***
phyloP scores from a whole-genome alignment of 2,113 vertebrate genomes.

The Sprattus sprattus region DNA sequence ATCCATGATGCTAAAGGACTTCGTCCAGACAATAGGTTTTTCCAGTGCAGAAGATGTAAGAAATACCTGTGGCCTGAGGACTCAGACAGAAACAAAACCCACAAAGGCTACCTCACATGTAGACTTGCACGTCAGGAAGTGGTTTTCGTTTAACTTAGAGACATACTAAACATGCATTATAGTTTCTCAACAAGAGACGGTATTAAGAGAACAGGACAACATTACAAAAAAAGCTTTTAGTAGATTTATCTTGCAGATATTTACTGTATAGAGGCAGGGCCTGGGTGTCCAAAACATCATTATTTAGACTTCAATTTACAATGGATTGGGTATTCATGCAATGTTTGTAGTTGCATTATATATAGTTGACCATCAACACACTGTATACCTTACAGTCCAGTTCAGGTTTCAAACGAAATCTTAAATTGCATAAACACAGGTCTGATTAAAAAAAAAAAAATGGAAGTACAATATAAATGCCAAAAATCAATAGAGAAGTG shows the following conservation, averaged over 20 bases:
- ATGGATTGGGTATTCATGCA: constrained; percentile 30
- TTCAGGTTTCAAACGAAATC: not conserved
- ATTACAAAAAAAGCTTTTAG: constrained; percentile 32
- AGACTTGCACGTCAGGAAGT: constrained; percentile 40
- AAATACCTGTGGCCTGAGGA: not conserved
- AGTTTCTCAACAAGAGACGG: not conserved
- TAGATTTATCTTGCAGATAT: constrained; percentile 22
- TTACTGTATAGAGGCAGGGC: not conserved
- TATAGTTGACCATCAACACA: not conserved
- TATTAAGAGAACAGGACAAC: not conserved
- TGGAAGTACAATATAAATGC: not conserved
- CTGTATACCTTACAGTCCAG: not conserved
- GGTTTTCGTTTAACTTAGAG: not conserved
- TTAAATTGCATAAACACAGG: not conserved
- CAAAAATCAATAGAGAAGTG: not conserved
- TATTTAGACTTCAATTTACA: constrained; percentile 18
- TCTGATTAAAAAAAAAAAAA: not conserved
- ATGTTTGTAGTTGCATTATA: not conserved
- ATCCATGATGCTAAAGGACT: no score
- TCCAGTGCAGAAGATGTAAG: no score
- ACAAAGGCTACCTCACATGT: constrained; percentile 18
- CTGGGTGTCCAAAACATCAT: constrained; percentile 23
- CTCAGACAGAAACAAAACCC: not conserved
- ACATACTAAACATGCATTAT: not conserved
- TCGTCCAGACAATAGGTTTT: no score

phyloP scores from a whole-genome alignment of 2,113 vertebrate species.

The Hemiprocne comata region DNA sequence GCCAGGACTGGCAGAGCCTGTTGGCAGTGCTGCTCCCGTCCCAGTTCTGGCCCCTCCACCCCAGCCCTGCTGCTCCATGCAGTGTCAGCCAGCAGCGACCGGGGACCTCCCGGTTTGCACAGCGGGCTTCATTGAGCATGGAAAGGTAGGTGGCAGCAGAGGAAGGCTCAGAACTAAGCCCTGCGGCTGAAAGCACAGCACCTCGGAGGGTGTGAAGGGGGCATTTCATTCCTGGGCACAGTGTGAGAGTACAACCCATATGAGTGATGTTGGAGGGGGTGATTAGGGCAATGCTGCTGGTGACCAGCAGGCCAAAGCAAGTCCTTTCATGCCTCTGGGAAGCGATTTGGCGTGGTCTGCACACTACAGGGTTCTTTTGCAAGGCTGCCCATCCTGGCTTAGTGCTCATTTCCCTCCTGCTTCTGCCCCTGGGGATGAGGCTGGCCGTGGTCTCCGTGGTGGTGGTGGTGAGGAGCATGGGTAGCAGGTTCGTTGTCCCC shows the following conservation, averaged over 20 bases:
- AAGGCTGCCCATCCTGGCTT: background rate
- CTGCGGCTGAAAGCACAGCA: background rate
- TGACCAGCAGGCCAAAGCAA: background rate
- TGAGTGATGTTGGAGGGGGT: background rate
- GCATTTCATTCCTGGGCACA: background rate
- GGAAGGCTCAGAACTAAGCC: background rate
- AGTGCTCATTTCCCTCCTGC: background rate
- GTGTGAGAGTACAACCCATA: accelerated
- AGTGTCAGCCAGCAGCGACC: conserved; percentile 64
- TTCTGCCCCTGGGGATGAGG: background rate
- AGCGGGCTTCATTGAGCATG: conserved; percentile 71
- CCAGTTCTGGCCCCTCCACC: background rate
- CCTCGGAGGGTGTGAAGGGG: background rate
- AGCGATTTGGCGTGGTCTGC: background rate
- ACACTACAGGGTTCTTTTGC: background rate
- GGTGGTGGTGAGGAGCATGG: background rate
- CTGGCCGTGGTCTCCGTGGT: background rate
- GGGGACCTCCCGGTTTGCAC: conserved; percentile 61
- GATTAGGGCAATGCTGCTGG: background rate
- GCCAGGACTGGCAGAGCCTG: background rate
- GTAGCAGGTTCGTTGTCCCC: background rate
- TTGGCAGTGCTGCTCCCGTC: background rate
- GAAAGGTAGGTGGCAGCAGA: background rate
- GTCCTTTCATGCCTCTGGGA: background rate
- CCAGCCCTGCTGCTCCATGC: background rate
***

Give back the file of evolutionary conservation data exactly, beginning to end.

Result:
phyloP scores from a whole-genome alignment of 2,113 vertebrate genomes.

The Sprattus sprattus region DNA sequence ATCCATGATGCTAAAGGACTTCGTCCAGACAATAGGTTTTTCCAGTGCAGAAGATGTAAGAAATACCTGTGGCCTGAGGACTCAGACAGAAACAAAACCCACAAAGGCTACCTCACATGTAGACTTGCACGTCAGGAAGTGGTTTTCGTTTAACTTAGAGACATACTAAACATGCATTATAGTTTCTCAACAAGAGACGGTATTAAGAGAACAGGACAACATTACAAAAAAAGCTTTTAGTAGATTTATCTTGCAGATATTTACTGTATAGAGGCAGGGCCTGGGTGTCCAAAACATCATTATTTAGACTTCAATTTACAATGGATTGGGTATTCATGCAATGTTTGTAGTTGCATTATATATAGTTGACCATCAACACACTGTATACCTTACAGTCCAGTTCAGGTTTCAAACGAAATCTTAAATTGCATAAACACAGGTCTGATTAAAAAAAAAAAAATGGAAGTACAATATAAATGCCAAAAATCAATAGAGAAGTG shows the following conservation, averaged over 20 bases:
- ATGGATTGGGTATTCATGCA: constrained; percentile 30
- TTCAGGTTTCAAACGAAATC: not conserved
- ATTACAAAAAAAGCTTTTAG: constrained; percentile 32
- AGACTTGCACGTCAGGAAGT: constrained; percentile 40
- AAATACCTGTGGCCTGAGGA: not conserved
- AGTTTCTCAACAAGAGACGG: not conserved
- TAGATTTATCTTGCAGATAT: constrained; percentile 22
- TTACTGTATAGAGGCAGGGC: not conserved
- TATAGTTGACCATCAACACA: not conserved
- TATTAAGAGAACAGGACAAC: not conserved
- TGGAAGTACAATATAAATGC: not conserved
- CTGTATACCTTACAGTCCAG: not conserved
- GGTTTTCGTTTAACTTAGAG: not conserved
- TTAAATTGCATAAACACAGG: not conserved
- CAAAAATCAATAGAGAAGTG: not conserved
- TATTTAGACTTCAATTTACA: constrained; percentile 18
- TCTGATTAAAAAAAAAAAAA: not conserved
- ATGTTTGTAGTTGCATTATA: not conserved
- ATCCATGATGCTAAAGGACT: no score
- TCCAGTGCAGAAGATGTAAG: no score
- ACAAAGGCTACCTCACATGT: constrained; percentile 18
- CTGGGTGTCCAAAACATCAT: constrained; percentile 23
- CTCAGACAGAAACAAAACCC: not conserved
- ACATACTAAACATGCATTAT: not conserved
- TCGTCCAGACAATAGGTTTT: no score

phyloP scores from a whole-genome alignment of 2,113 vertebrate species.

The Hemiprocne comata region DNA sequence GCCAGGACTGGCAGAGCCTGTTGGCAGTGCTGCTCCCGTCCCAGTTCTGGCCCCTCCACCCCAGCCCTGCTGCTCCATGCAGTGTCAGCCAGCAGCGACCGGGGACCTCCCGGTTTGCACAGCGGGCTTCATTGAGCATGGAAAGGTAGGTGGCAGCAGAGGAAGGCTCAGAACTAAGCCCTGCGGCTGAAAGCACAGCACCTCGGAGGGTGTGAAGGGGGCATTTCATTCCTGGGCACAGTGTGAGAGTACAACCCATATGAGTGATGTTGGAGGGGGTGATTAGGGCAATGCTGCTGGTGACCAGCAGGCCAAAGCAAGTCCTTTCATGCCTCTGGGAAGCGATTTGGCGTGGTCTGCACACTACAGGGTTCTTTTGCAAGGCTGCCCATCCTGGCTTAGTGCTCATTTCCCTCCTGCTTCTGCCCCTGGGGATGAGGCTGGCCGTGGTCTCCGTGGTGGTGGTGGTGAGGAGCATGGGTAGCAGGTTCGTTGTCCCC shows the following conservation, averaged over 20 bases:
- AAGGCTGCCCATCCTGGCTT: background rate
- CTGCGGCTGAAAGCACAGCA: background rate
- TGACCAGCAGGCCAAAGCAA: background rate
- TGAGTGATGTTGGAGGGGGT: background rate
- GCATTTCATTCCTGGGCACA: background rate
- GGAAGGCTCAGAACTAAGCC: background rate
- AGTGCTCATTTCCCTCCTGC: background rate
- GTGTGAGAGTACAACCCATA: accelerated
- AGTGTCAGCCAGCAGCGACC: conserved; percentile 64
- TTCTGCCCCTGGGGATGAGG: background rate
- AGCGGGCTTCATTGAGCATG: conserved; percentile 71
- CCAGTTCTGGCCCCTCCACC: background rate
- CCTCGGAGGGTGTGAAGGGG: background rate
- AGCGATTTGGCGTGGTCTGC: background rate
- ACACTACAGGGTTCTTTTGC: background rate
- GGTGGTGGTGAGGAGCATGG: background rate
- CTGGCCGTGGTCTCCGTGGT: background rate
- GGGGACCTCCCGGTTTGCAC: conserved; percentile 61
- GATTAGGGCAATGCTGCTGG: background rate
- GCCAGGACTGGCAGAGCCTG: background rate
- GTAGCAGGTTCGTTGTCCCC: background rate
- TTGGCAGTGCTGCTCCCGTC: background rate
- GAAAGGTAGGTGGCAGCAGA: background rate
- GTCCTTTCATGCCTCTGGGA: background rate
- CCAGCCCTGCTGCTCCATGC: background rate